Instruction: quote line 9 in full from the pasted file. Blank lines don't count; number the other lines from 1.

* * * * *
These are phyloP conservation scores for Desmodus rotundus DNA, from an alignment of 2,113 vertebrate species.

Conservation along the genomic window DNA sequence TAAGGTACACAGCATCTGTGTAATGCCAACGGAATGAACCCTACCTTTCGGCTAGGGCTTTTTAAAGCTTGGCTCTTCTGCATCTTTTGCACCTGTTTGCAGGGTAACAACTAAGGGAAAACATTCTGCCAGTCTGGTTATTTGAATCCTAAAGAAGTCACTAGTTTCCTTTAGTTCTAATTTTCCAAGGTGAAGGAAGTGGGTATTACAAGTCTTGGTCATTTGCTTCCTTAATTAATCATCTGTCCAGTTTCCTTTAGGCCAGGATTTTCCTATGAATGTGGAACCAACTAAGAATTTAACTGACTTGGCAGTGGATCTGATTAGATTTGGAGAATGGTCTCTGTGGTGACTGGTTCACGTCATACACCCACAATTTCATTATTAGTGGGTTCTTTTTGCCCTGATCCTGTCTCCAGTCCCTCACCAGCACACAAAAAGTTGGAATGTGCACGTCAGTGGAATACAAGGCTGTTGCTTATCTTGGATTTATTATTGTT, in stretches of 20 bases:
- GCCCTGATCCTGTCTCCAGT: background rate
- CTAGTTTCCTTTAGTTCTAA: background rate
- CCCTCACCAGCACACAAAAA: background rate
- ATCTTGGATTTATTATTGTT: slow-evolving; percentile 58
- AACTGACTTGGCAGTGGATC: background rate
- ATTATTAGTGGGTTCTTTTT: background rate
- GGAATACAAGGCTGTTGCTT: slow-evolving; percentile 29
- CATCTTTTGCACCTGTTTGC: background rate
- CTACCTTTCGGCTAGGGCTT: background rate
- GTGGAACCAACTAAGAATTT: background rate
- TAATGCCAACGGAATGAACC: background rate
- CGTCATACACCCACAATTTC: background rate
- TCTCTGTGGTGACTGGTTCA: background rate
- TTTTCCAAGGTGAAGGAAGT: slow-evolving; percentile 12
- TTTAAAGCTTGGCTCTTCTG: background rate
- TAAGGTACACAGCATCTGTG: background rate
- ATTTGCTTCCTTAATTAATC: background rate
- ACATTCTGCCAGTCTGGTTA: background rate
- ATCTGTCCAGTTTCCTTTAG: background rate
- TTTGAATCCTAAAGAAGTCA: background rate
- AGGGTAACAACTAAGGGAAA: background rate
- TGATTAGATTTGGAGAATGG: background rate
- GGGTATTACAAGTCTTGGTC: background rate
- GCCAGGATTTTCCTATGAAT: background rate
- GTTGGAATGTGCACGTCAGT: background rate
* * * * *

- GGAATACAAGGCTGTTGCTT: slow-evolving; percentile 29